I wasn't alone in this thought process. In front of me, I saw three women huddled together and without hearing the music, I could hear their strategy to run all of the downhills and speed walk the flats and inclines. Although I never chimed in nor joined their party, I used them as my way through the last five miles. In my mind, they were the all black team. Two slicked back medium length brunettes with matching tops and another with a solid black tee and short hair cut. While they were trying to trek it through as I was, they were my unofficial markers to keep me going. At mile 16, I used a different woman as my target who had a fluorescent pink tee. I conjured up a game in my mind that I needed to pass her to make it to the finish line. Around mile 17, I caught up to her on the pavement and surpassed her. As I inched towards the finish, I felt compelled to speed walk. I knew I was close but it was like my mind was playing tricks on me. Two loops ago, I heard a male announcer who spotted my headphones and called me a running DJ. His voice was no longer there but I could hear a woman speaking from the intercom. The music was in the distance but my feet and mind was partially dead. I needed this race to be over.
Around the 400 meter point, I saw a New York Road Runners official not too far off from the medical tent. Alas, I am exceptionally close the finish line but still didn't feel the urge to run.
"Do you need medical? You're so close..." a cheery slender New York Road Runner rep said to me.
"I'm just waiting for this to be over, sir," I replied back.
"So, are you training for the New York City Marathon?"
"Yes, actually I am but Chicago is first, then New York City and two weeks later, I'll be doing the 60K with you guys."
"Well whoa! I admire your tenacity," he stated while doing a light stride with me to the finish line.
I ran with him across the last 200 meters and boom, I was done. Elated to see a smiling face and for it to be over, I gave him a light sweaty hug and a handshake.
"What's your name by the way?" he asked.
"Latoya! Nice to meet you dear, and yours?"
"Peter. Great to meet you too," as he extends out a generous hand.
My foggy brain managed to remember that the race director for New York Road Runners has the same name.
"Wait, as in Peter the race director?"
"Yes," he chuckled. "Yes, I am" and we turned around to the camera taking a photo together.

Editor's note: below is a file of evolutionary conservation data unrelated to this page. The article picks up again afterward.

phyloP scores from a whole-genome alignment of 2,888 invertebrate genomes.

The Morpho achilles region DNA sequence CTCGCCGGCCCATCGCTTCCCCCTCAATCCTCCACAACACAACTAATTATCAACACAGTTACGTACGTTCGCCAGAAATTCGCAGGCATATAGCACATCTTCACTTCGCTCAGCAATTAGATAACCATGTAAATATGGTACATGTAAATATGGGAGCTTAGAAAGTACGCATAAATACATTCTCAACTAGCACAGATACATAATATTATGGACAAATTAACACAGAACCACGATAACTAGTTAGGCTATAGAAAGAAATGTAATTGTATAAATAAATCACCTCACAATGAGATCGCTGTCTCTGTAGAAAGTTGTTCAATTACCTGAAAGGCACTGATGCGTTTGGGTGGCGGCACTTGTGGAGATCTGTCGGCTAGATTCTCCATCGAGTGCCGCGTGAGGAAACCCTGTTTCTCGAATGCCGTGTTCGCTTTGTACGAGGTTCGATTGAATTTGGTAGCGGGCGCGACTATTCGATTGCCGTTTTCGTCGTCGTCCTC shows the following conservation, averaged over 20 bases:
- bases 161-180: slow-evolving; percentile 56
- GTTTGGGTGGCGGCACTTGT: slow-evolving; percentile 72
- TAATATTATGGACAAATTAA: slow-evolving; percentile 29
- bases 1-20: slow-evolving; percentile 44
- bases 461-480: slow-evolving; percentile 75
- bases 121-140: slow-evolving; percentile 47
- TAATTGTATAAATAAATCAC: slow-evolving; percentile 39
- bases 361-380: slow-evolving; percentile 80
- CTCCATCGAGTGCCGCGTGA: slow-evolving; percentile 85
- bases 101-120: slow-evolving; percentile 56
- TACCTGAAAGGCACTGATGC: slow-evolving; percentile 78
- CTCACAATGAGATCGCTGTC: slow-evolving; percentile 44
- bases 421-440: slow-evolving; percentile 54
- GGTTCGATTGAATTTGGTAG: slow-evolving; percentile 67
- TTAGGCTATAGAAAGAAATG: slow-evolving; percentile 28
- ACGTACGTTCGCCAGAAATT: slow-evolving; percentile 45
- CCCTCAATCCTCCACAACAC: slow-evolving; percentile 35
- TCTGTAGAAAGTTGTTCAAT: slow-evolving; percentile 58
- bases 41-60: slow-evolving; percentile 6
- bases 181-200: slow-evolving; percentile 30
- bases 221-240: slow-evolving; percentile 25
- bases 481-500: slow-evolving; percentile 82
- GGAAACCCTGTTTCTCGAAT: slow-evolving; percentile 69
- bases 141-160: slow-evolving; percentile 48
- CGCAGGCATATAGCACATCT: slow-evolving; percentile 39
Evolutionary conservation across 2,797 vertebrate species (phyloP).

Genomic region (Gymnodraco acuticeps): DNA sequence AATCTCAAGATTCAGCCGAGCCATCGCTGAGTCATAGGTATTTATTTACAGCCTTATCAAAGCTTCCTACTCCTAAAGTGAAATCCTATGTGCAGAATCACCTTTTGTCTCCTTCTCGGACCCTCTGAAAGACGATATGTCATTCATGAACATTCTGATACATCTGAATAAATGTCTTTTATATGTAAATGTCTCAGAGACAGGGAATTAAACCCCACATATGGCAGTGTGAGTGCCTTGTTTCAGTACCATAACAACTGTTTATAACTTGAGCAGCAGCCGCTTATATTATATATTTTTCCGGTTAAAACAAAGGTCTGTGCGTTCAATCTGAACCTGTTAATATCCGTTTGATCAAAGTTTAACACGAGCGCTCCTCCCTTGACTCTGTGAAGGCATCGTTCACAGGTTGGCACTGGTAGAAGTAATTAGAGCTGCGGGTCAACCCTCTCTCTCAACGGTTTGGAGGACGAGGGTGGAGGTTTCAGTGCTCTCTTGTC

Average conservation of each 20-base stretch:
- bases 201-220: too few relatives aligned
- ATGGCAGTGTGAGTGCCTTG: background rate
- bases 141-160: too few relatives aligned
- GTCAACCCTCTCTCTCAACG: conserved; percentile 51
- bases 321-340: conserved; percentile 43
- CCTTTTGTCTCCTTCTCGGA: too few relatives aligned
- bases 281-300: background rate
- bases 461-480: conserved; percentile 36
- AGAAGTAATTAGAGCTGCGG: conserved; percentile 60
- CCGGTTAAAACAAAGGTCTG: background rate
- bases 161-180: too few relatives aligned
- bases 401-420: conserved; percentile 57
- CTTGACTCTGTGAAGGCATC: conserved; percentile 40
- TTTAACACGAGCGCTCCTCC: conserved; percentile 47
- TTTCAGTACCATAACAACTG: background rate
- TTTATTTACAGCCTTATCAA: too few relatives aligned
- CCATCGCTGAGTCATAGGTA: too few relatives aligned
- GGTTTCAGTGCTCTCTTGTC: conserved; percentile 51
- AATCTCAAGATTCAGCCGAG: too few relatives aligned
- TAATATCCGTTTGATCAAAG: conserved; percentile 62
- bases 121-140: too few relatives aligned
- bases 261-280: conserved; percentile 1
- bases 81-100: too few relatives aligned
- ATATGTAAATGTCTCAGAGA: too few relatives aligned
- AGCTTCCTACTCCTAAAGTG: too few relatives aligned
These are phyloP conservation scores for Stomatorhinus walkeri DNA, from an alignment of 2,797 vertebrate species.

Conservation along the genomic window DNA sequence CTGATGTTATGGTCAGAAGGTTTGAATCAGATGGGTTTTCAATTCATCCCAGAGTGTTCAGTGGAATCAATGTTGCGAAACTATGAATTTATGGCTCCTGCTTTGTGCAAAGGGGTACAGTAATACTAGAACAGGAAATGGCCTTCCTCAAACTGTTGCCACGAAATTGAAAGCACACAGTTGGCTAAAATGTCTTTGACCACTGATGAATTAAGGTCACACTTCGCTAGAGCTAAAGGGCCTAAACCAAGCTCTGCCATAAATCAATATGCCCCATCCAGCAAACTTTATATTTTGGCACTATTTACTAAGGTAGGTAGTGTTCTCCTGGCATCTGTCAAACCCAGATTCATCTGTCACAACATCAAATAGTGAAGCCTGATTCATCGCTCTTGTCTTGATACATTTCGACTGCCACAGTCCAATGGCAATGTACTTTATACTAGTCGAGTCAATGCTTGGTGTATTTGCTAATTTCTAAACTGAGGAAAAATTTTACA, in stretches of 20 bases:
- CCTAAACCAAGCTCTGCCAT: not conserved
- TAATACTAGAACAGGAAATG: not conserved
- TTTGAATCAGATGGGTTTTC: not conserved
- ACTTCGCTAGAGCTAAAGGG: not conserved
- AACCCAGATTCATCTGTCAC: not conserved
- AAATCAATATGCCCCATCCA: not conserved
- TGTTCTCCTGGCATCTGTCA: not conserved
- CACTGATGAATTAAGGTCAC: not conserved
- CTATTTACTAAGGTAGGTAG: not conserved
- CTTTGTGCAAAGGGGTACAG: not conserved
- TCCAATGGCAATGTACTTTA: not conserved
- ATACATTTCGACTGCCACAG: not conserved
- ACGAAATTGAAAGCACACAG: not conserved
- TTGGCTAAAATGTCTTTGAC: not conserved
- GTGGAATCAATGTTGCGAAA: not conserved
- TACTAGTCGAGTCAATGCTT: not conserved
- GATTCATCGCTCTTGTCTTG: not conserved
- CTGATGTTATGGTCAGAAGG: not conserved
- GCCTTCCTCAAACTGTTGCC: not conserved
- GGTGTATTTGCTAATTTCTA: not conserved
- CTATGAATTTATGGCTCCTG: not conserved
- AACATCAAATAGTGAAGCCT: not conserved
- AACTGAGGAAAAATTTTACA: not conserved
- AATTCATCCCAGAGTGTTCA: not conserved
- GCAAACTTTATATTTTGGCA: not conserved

"Congrats and good luck with all of your races for this year."
"Thank you and great meeting you!" stammering on my words.
Peter Ciaccia, President and Race Director for New York Road Runners, huh? He is such a really nice and humble guy.
I searched for the bagel that I only managed to make half way through and drunk a few cups of water, then zombie shuffling my way to pick up my bags. I changed my exceptionally drenched race shirt and stretched for ten minutes, taking a few selfies and took it all in: I managed to persevere through an eighteen mile run after a terrible summer.
Race day eve, I told myself that I would dedicate my miles to my friend who's been gone for two years, losing her battle with lupus. I remember Itsrealight for her tenacity and ability to smile through the most unfortunate of circumstances. She beat boxed, opened up for numerous acts and performed with some of the legends. I admired her more for her honesty. One of the best conversations that I had with her was at a restaurant called "Food 4 Thought" in Bedford Stuyvesant after performing on an open mic. She looked at me after the show and stated: "Toya, I know you're angry about a lot of circumstances in your life but what do you plan on doing with it? I can hear the fire and rage in your poems. It's hard to look over it with all of the profanity but how can we, the audience, really see you?" Itsrealight was one of the first poets who forced me to not only question my choice and style of writing but my purpose of life. She strongly urged me without words to persevere. Through her friendship, I learned how to be more than just an angry product of my environment and circumstances. Through this amazing woman, I learned how to persevere. How much do I miss her. For this reason, I dedicated every single last mile to you.
Happy 37th Birthday to you, Natasha Leonore Spence. Thank you for always showing me that this life is really "Light."
In loving memory of
Natasha Leonore "Itsrealight" Spence
September 17, 1980 - June 9, 2015
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Latoya Shauntay Snell